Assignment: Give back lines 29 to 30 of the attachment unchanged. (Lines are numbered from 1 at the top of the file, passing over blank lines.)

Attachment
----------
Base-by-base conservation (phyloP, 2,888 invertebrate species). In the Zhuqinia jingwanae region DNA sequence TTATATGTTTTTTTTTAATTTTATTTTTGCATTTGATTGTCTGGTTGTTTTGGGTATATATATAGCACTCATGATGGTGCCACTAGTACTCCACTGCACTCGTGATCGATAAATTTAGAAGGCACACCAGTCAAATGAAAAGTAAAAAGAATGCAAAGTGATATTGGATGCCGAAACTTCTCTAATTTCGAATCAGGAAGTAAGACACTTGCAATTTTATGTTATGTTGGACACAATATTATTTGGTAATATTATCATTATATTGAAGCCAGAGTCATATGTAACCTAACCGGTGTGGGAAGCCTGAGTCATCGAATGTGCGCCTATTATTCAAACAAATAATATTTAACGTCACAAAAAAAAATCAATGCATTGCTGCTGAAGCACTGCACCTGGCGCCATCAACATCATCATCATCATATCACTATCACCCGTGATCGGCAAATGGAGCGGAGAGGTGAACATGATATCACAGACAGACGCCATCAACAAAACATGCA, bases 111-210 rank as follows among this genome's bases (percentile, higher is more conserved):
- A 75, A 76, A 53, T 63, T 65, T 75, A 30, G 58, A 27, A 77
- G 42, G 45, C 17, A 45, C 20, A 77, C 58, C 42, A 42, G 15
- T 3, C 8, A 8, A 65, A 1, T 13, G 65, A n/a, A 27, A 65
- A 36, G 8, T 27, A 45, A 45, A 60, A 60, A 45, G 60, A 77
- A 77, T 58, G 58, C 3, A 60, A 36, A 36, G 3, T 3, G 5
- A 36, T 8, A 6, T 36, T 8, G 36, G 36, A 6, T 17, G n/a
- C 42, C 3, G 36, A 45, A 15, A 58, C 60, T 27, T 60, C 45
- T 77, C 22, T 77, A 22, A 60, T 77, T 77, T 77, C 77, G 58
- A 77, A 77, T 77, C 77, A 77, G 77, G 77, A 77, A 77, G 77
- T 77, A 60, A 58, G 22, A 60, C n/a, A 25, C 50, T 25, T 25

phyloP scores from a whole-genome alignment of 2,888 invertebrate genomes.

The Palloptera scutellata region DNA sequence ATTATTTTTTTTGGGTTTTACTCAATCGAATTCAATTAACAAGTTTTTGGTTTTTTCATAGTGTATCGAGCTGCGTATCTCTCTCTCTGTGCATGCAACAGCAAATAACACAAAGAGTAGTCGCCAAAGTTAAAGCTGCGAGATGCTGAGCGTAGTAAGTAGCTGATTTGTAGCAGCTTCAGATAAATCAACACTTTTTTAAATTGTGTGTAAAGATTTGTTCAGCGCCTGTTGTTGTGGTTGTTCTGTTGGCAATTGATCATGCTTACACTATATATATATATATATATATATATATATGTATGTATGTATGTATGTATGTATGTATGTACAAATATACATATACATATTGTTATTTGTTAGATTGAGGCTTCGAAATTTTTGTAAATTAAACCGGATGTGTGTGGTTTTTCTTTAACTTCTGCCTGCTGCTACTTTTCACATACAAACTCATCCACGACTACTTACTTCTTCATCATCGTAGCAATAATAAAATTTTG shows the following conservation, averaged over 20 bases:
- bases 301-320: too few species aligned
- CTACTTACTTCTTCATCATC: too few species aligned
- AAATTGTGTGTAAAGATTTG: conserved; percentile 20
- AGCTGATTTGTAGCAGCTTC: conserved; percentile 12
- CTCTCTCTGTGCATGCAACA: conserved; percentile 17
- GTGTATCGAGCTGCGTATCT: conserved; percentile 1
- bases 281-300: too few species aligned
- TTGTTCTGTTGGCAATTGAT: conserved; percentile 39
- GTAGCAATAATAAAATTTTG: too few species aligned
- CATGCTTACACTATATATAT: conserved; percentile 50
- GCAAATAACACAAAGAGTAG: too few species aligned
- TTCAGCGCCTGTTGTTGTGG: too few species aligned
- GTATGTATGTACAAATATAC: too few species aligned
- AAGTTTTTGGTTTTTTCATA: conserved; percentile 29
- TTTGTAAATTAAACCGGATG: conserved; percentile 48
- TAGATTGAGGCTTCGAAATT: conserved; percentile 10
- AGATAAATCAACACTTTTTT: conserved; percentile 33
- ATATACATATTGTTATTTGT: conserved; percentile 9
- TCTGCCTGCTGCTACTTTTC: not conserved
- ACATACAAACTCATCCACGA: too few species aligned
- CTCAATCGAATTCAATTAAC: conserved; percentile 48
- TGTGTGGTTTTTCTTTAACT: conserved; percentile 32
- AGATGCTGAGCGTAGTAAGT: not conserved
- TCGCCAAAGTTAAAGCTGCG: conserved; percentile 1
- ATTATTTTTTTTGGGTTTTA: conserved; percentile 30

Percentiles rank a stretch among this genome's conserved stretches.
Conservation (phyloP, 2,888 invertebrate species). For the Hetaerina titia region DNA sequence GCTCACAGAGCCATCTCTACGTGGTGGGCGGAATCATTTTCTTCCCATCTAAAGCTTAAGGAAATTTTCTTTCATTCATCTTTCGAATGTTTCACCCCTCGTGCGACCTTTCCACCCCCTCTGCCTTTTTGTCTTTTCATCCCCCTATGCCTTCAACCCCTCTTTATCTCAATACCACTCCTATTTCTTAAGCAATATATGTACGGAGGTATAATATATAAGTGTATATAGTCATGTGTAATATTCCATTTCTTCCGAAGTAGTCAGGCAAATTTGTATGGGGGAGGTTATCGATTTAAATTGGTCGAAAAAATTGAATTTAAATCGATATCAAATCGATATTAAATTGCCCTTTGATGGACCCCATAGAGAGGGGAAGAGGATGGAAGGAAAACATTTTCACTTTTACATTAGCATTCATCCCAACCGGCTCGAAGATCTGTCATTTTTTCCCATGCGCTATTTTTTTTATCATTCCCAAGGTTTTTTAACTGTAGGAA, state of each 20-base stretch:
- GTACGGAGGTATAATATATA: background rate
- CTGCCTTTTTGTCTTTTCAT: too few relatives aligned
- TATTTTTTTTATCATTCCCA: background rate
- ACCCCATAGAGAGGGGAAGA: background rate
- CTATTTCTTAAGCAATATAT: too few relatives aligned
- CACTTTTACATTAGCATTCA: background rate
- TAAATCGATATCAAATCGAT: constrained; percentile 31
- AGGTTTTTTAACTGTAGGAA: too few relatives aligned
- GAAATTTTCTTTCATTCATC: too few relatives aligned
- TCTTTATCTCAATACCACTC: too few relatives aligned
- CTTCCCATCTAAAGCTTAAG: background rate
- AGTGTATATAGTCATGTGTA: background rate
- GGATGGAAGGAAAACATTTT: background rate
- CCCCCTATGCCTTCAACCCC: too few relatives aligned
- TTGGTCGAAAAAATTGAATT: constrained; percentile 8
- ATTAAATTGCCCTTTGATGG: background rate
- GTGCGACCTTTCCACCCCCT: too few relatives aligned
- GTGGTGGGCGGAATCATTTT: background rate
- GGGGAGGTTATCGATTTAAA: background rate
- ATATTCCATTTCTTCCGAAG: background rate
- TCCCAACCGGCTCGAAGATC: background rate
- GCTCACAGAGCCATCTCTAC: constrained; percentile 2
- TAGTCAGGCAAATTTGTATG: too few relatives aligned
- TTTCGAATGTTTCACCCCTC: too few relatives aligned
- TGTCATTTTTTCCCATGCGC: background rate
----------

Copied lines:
- TAGATTGAGGCTTCGAAATT: conserved; percentile 10
- AGATAAATCAACACTTTTTT: conserved; percentile 33